HomeAnnouncementOneida County Recognizes National Lead Poisoning Prevention Week

Oneida County Recognizes National Lead Poisoning Prevention Week

Awareness Campaign Takes Place October 23-29

The Oneida County Health Department is raising awareness of lead poisoning during this National Lead Poisoning Prevention week.

Lead poisoning in children is preventable yet continues to happen. No level of lead is safe, but at 5 micrograms or higher, this is a serious concern for the health of the child and action is required to provide services to the child and family. Children with elevated blood lead levels (BLL) may have learning and behavioral difficulties, attentional issues and their overall growth and development may be affected.

In April 2019, New York State recognized that evidence shows that exposure to even small amounts of lead may contribute to behavioral problems, learning disabilities, and lowered intelligence scores and amended public health law to lower the State standard for elevated BLLs from 15 μg/dL to 5 μg/dL.

A child with a blood lead level of 5 μg/dL or higher requires case management and a full-scale environmental lead investigation of the home by the Oneida County Health Department. In 2021, the Health Department worked with182 children with elevated blood lead levels and their families. Once a child has been identified as having elevated BLL, the health department meets with and provides education and resources to the family, works with medical providers and completes a full inspection of the home, both inside and outside. Homeowners are required to make timely repairs to fix the lead dangers that are present at the home.

Lead is found in many places including soil, paint, toys, food, makeup and other consumer products, as some examples. Children younger than 6 years-old are more likely to be exposed to lead dust as they are more likely to put things in their mouth. There are things parents can do to help. If you live in a home built before 1978, you should assume that the paint is lead based. Make sure there are no cracks or peeling in the paint and if you plan renovations, you should seek a certified lead contractor. Wash your child’s hands frequently and keep windows, floors and play areas clean and dust free. In addition, have your child tested. Healthy, nutritious foods also help protect children from lead especially foods rich in calcium, iron, and vitamin C. Every child in New York State is required to be tested for lead poisoning at ages one and two years old.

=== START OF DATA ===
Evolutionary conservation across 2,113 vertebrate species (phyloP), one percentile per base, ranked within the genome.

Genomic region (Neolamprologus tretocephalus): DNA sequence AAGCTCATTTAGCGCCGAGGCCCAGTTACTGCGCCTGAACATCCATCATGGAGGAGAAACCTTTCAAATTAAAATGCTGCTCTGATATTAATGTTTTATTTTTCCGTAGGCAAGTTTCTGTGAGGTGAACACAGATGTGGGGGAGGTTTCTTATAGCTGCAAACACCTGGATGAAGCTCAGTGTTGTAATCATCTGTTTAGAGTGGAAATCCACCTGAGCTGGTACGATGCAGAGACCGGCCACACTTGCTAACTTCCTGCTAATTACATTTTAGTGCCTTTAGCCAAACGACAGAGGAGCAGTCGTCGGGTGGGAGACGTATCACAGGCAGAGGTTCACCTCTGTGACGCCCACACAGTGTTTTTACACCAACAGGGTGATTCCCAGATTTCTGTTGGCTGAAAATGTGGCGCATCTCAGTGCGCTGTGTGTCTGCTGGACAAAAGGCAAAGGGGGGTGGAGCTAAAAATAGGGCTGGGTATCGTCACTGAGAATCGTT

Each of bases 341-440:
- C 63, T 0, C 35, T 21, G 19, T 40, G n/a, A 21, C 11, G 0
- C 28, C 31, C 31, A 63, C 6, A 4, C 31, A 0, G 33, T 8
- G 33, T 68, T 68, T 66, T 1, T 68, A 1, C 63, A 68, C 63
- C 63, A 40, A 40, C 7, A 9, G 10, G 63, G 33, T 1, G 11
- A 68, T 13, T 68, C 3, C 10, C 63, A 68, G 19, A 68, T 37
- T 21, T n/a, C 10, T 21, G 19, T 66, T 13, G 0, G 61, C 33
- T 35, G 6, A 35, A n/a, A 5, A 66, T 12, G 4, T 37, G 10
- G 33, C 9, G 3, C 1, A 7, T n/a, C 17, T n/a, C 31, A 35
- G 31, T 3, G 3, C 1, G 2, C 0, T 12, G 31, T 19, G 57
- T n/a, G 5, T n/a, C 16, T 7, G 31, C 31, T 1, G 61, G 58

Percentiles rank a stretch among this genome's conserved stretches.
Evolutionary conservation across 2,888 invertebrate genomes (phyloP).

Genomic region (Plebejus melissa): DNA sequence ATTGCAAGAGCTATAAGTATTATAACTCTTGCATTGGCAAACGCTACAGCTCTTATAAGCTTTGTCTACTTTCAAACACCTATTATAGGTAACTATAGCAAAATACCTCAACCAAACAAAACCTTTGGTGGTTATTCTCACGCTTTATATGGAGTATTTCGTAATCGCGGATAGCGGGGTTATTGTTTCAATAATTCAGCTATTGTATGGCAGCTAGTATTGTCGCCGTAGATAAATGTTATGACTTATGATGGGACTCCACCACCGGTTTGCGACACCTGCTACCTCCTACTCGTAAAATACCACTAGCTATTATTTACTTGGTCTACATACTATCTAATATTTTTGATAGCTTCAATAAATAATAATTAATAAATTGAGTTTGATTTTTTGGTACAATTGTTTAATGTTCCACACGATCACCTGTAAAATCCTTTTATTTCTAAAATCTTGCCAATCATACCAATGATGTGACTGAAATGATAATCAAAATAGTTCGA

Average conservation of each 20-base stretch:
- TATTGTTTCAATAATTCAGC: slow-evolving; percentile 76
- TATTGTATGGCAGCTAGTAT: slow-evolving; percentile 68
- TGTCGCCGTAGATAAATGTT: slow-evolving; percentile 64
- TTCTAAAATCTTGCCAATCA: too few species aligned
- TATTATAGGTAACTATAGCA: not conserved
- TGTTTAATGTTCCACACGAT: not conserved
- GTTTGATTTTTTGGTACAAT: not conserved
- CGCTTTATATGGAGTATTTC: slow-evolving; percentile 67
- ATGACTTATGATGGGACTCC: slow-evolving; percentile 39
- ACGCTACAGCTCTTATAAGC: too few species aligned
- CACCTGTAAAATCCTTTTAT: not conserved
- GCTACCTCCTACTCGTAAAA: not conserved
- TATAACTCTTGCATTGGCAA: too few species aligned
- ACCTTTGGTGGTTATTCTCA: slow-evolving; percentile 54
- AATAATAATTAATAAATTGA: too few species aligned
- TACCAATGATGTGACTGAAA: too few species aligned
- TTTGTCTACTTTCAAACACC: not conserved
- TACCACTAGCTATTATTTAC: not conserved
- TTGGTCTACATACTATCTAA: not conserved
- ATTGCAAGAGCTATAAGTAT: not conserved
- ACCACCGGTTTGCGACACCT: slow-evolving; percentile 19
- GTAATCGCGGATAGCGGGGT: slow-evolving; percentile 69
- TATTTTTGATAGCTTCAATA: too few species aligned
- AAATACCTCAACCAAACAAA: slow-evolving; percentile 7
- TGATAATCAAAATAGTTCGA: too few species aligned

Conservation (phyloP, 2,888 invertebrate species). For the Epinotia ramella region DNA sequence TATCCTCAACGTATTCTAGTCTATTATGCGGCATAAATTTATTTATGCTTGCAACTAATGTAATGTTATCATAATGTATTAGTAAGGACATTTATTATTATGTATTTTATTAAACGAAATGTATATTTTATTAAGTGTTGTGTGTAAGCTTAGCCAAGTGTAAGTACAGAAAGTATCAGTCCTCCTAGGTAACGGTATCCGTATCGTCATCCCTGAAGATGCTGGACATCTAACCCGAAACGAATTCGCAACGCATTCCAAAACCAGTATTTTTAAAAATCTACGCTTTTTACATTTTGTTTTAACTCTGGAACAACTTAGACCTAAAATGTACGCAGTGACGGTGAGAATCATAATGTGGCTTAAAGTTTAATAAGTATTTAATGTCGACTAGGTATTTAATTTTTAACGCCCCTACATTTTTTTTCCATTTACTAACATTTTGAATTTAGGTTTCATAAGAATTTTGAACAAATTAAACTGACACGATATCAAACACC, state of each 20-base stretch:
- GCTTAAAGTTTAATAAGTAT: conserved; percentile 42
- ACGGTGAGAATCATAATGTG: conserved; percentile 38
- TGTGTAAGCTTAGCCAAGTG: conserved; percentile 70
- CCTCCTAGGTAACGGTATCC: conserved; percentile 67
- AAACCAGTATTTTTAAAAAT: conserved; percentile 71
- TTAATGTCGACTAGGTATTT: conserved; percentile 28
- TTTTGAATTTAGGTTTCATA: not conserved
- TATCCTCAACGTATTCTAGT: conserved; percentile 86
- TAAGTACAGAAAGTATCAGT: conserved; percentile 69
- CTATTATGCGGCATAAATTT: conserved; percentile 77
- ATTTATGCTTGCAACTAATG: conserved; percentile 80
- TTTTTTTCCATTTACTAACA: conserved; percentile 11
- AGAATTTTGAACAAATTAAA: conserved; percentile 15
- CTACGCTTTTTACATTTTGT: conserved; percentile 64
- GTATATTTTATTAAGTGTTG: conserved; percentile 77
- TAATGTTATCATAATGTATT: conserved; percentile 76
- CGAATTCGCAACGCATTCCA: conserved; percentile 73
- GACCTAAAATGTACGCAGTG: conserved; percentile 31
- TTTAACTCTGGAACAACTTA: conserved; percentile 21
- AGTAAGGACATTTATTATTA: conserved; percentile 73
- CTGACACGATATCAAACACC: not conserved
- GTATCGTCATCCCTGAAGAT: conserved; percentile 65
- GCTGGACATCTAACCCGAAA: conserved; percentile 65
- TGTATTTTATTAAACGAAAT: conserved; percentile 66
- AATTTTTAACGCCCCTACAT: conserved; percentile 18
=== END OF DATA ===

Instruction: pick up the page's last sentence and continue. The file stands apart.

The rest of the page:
“The effects of lead poisoning are negative and can be permanent,” said Daniel W. Gilmore, Ph.D., MPH, Director of Health. “Prevention is key. Educating the public about the dangers of lead is crucial.”

The Oneida County Health Department offers prevention education through community presentations, distribution of educational materials and being available to answer questions. If you would like to learn more about the dangers of lead, visit https://www.cdc.gov/nceh/lead/default.htm. Call the Oneida County Health Department at 315-798-5604 with questions or for additional information and resources, visit https://ocgov.net/health/leadrecall.

 

Administration

Adirondack Bank Bldg., 5th Fl.,

185 Genesee St. Utica, NY 13501

Tel:  (315) 798-6400 Ÿ Fax: (315) 266-6138

Special Children Services

Adirondack Bank Bldg., 5th Fl.,

185 Genesee St. Utica, NY 13501

Tel: (315)798-5249 ŸFax: (315) 731-3491

Environmental Health

Adirondack Bank Bldg., 4TH Fl.,

185 Genesee St. Utica, NY 13501

Tel:  (315) 798-5064 Ÿ Fax: (315) 798-6486

Clinical Services

406 Elizabeth St. Utica, NY 13501

Tel:  (315) 798-5748 Ÿ Fax: (315) 798-1057

 

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